Uncoiling ‘The Shipping News’ by Annie Proulx

The Shipping News won the Pulitzer Prize and the National Book Award (in the United States). When this award winner for E. Annie Proulx came recommended on a Stephen King recommended reading list put out by a book publisher, so I put the book on the “please buy it” list at the library and, a happy read later, I wind my thoughts together into this review.

The Shipping News tells the story of Quoyle and his two daughters as they uproot their lives following the death of the two-timing wife and mother to the harbor town of Killick-Claw, Newfoundland, Canada. The family reconnects with a place that none of them knows with an aunt of Quoyle’s who remembers a long ago past for the family’s ancestors in this place. The story, too, is an evocation of place much stronger than the movie Manchester By The Sea, a sad 2016 movie that owes much in tone to this book, and perhaps The Shipping News (2001) movie of several years earlier.

The Shipping News 2(Annie Proulx)

Proulx performs well in bringing out a sense of local color both for place and for people in her telling of The Shipping News. The story shows four people, namely the widowed Quoyle, his nameless aunt, and Quoyle’s two young kids, Bunny and Sunshine,  struggling with the sudden changes beset by the death of a cheating wife. The nameless aunt seems more strongly the stand-in narrator for Proulx in The Shipping News, though Quoyle is the clear if befuddled, third-rate newspaper hack protagonist for the story.

That Quoyle was socially inept through the story is much of the launching point of the story. That Quoyle was offered the stabilizing support of an intelligent aunt, a ready job, and a befuddled backwater of a town that lets him earn his keep makes the story all a bit neat. That the mystery of Quoyle and this story rests in his ability to untangle the knot of a new life, or metaphorically to “uncoil” the rope of his family and life story, is the principal tying the story together. I appreciated the metaphorical offerings by Proulx.

Overall, my feeling for this novel is one wherein I feel I’ve been here already. I did mention that Manchester By The Sea seems to have done this plot, though that movie clearly came second. I offer a rating for the book of 3-stars out-of-5.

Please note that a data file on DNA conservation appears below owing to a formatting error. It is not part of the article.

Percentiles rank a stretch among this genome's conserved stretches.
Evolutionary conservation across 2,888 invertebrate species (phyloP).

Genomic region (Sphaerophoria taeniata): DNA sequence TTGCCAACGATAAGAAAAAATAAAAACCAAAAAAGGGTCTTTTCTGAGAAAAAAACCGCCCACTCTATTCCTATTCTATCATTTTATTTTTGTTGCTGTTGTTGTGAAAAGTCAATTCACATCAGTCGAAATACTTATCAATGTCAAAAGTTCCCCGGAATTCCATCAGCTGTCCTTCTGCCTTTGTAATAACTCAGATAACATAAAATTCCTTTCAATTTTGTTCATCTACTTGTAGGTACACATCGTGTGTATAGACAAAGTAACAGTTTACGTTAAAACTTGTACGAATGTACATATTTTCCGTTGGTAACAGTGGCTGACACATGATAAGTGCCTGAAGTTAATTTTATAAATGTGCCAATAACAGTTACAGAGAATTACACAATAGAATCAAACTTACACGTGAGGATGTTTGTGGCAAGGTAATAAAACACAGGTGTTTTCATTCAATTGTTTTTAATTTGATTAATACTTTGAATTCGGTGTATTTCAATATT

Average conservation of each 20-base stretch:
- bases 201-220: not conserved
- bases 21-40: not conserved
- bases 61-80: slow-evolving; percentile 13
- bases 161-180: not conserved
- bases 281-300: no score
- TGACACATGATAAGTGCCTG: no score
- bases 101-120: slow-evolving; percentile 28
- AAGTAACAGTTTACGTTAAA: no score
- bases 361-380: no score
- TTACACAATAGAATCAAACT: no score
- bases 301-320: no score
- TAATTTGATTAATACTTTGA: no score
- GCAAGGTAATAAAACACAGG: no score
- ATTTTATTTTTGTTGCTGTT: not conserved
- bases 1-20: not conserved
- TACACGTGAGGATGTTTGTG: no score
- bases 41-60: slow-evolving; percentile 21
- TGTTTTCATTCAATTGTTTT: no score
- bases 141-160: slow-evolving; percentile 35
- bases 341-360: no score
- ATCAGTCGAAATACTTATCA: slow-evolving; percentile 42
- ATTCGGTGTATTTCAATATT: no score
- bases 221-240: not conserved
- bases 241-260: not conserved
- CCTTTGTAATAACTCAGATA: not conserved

Matt – Tuesday, July 18, 2017

See Manchester by the Sea

The movie Manchester by the Sea, a 2017 Golden Globe nominee for best movie, stars a pair of Golden Globe nominees in Casey Affleck and Michelle Williams.

In making a commendable run at realism and place, the overarching sadness is as real a character in the storytelling as Lee Chandler (Affleck), Randi Chandler (Williams), or Patrick Chandler (Lucas Hedges and Ben O’Brien). Forgiveness (of self and others) factor strongly into the interconnected stories. The details and emotional wherewithal are shared through multiple flashbacks shared with the viewer as the movie unfolds.

Forgiveness (and the need for acquiring it) works on multiple levels in parent / child relationships, husband / wife relationships, and in dating / school relationships, to name three. That there are so many layers to follow makes for a powerful adult movie experience that can work for thoughtful high school and college students, too. That many of the brooding details reveal themselves with some degree of humor is a charming aspect of this movie that, ultimately, becomes a redeeming quality of the surprisingly vibrant story.

My experience feels like I actually want a second viewing to really make sure that I like the movie as much as I think I do. Further, there is very likely some nuance that I missed simply because the story was so full of content that I perhaps missed appreciating some characters. My review of Manchester by the Sea ultimately argues for you to plan and see it. 4.5-stars out of 5.0 stars.

Matt – Tuesday, December 20, 2016